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Woolas Macey knows why World War II veterans call Omaha Beach the "bloody Omaha." The Salt Lake veteran was in the D-day landing that killed 9,000 Americans in just one day. Macey managed to crawl up to a German pillbox and, with two clips of his M1, take out the guns that had killed 85 percent of his outfit.

Nine days after landing, he was felled by a German land mine and lost his leg. He remembers regaining consciousness to find a Catholic priest bending over him saying, "Do you have any last words?" Macey roared back, "If you think I'm going to die, you're crazy. This is one way to get out of the Army!"Macey will recount his D-day experiences at a Veterans Day commemoration by the Princess Timpanogos Chapter of the Daughters of the American Revolution. The program will be at noon Monday, Nov. 18, in the social room at Zion Summit Condominium, 241 N. Vine St. Visitors are welcome and are encouraged to carpool, as parking is limited.

Macey was 20 years old when he was assigned the task of blowing up rolls of barbed wire on the beach. He carried two 20-pound satchel charges of dynamite and torpedoes that weighed another 20 pounds along with his rifle and cartridge belt. The waters were mined so heavily that the men were dropped off in 10 feet of water. Macey had to jettison the dynamite and torpedoes to be able to swim. "I doggy-paddled over 100 yards to get to the beach," Macey said.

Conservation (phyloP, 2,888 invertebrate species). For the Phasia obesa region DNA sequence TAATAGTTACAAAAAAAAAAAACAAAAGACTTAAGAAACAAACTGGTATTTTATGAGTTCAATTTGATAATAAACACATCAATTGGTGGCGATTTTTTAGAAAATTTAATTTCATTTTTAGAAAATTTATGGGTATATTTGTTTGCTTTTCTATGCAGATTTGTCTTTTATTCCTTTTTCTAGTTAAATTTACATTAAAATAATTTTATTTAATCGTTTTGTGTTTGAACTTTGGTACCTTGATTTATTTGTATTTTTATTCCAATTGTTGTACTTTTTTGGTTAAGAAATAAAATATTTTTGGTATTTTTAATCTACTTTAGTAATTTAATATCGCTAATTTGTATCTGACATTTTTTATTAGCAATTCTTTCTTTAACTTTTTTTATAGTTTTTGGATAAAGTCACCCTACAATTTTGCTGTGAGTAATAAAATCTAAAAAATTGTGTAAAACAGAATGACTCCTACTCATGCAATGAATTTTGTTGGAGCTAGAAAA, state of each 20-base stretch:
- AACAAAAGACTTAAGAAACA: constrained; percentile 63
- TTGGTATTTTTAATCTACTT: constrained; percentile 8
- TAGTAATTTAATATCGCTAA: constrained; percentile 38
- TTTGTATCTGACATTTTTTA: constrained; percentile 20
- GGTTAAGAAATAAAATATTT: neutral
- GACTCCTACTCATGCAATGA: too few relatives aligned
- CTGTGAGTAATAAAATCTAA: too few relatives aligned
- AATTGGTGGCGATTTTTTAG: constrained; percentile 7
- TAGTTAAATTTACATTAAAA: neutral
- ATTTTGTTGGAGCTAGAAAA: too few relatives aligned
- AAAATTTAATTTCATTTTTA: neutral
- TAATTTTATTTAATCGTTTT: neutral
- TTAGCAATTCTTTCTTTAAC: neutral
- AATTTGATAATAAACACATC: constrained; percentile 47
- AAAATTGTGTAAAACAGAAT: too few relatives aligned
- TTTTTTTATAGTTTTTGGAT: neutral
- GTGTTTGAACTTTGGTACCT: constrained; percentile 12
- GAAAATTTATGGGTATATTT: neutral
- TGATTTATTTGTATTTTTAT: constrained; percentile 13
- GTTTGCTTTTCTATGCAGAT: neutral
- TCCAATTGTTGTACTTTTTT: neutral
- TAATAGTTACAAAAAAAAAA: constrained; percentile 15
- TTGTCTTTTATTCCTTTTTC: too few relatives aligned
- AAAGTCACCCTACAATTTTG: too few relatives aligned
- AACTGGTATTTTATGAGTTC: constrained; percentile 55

He and the others that made it out of the water were pinned down by machine-gun fire. A large 88 gun was also blasting the landing craft out of the water. After going over the top of the hill where the machine gun was, Macey ran at an angle and got in the line of a tree. "I got an idea where it (the machine gun) was and put a new clip in my M1. I dumped all eight shells out, and the machine gun quit firing," Macey said. He saw the two young Germans who had been shooting the advancing Americans. "I remember thinking very clearly, `You'll never kill another American soldier,' " he said.

"They were blond and blue-eyed and couldn't have been over 18," Macey said. "There I was, 20. What a way to fight a war."

It turned out that a German in an U.S. Army uniform was directing fire from the big guns that were devastating the landing craft. Macey watched another soldier take out the enemy spy.

Macey will return for the first time next year to that stretch of beach he came to know so well. "I will get to that cemetery and stand in the middle of it and salute my buddies," he said.

Macey's outfit received the highest French award for bravery. Many of the survivors went on to fight the Battle of the Bulge. Macey knows that in America today we have hate groups and problems, but he says, "I still get goose bumps when I see the Star-Spangled Banner."

Once at an event, Macey was standing next to some teenage girls who chattered through the playing of the national anthem. Macey says he leaned over to the girl next to him and said, "Honey, will you do me a favor? That song and flag really mean a lot to me. Because of that flag, I'm in the condition I'm in. Would you please put your hand over your heart for me?" Macey said the girls did as he suggested and thanked him as well.

Macey is proud to to be a part of history. "When you think about it, D-day was the initial start of defeating Hitler and the German Army." He is grateful for the medical care afforded him after he lost his leg. "I'm not handicapped; I'm just temporarily slowed down." Also blind in one eye as a result of diabetes, he will learn soon whether he will be able to regain his vision.

"I feel if you can whip whatever problem mentally, 99 percent of physical problems can be whipped," Macey said.